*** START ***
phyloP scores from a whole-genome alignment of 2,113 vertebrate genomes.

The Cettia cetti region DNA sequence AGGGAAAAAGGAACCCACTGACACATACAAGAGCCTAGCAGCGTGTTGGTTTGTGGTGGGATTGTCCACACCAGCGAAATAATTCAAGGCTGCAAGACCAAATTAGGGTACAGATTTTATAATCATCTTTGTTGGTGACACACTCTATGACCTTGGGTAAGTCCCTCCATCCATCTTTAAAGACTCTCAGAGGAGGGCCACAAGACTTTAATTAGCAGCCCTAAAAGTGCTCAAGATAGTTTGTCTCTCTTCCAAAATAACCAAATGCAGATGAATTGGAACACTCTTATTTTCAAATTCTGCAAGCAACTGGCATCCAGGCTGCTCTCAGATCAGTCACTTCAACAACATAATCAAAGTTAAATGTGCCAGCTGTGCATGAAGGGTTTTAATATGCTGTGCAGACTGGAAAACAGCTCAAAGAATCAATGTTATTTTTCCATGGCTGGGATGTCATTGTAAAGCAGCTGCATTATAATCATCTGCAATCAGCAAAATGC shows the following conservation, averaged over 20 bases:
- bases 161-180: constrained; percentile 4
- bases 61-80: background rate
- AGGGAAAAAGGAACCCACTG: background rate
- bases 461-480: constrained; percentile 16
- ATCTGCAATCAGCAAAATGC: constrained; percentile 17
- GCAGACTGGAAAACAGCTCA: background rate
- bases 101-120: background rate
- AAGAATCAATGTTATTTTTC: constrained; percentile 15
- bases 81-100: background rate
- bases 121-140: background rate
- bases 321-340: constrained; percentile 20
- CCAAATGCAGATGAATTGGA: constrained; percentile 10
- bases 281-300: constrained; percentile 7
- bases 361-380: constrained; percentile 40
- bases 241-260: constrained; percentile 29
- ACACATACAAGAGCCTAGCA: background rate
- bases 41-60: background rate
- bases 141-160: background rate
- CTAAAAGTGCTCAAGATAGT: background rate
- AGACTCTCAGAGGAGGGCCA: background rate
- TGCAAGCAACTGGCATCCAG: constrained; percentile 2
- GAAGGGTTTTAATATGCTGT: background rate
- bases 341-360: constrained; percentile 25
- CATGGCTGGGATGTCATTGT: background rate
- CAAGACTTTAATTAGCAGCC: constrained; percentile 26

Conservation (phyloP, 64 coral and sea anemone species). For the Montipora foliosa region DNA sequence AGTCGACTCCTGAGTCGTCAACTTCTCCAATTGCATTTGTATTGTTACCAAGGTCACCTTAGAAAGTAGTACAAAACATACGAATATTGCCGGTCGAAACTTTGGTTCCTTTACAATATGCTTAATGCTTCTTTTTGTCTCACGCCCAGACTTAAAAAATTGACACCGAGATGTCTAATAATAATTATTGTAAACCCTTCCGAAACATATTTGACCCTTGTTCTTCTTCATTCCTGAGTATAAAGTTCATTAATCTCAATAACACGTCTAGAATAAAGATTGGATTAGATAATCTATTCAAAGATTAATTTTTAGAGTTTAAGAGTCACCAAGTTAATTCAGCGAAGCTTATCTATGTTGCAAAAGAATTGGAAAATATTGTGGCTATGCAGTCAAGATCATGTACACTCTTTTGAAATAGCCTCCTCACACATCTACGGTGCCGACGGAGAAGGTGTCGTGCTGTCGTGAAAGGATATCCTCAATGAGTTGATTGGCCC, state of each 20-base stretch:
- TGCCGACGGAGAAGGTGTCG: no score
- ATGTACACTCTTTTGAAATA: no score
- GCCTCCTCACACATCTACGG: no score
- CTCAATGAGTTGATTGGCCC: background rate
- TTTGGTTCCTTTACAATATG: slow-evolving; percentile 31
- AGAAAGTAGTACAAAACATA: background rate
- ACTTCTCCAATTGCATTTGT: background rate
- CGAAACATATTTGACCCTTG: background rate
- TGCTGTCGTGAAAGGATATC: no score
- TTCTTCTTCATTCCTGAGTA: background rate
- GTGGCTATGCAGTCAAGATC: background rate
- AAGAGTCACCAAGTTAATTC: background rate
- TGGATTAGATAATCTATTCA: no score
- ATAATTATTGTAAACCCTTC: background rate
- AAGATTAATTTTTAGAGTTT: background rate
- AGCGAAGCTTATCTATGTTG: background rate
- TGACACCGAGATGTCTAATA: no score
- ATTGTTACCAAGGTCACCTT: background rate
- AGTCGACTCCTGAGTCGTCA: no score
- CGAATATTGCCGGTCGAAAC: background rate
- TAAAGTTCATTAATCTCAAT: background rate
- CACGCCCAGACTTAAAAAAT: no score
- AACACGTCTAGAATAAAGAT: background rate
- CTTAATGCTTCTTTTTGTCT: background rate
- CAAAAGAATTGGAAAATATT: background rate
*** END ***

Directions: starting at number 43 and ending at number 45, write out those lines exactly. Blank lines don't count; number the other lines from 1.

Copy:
- AAGATTAATTTTTAGAGTTT: background rate
- AGCGAAGCTTATCTATGTTG: background rate
- TGACACCGAGATGTCTAATA: no score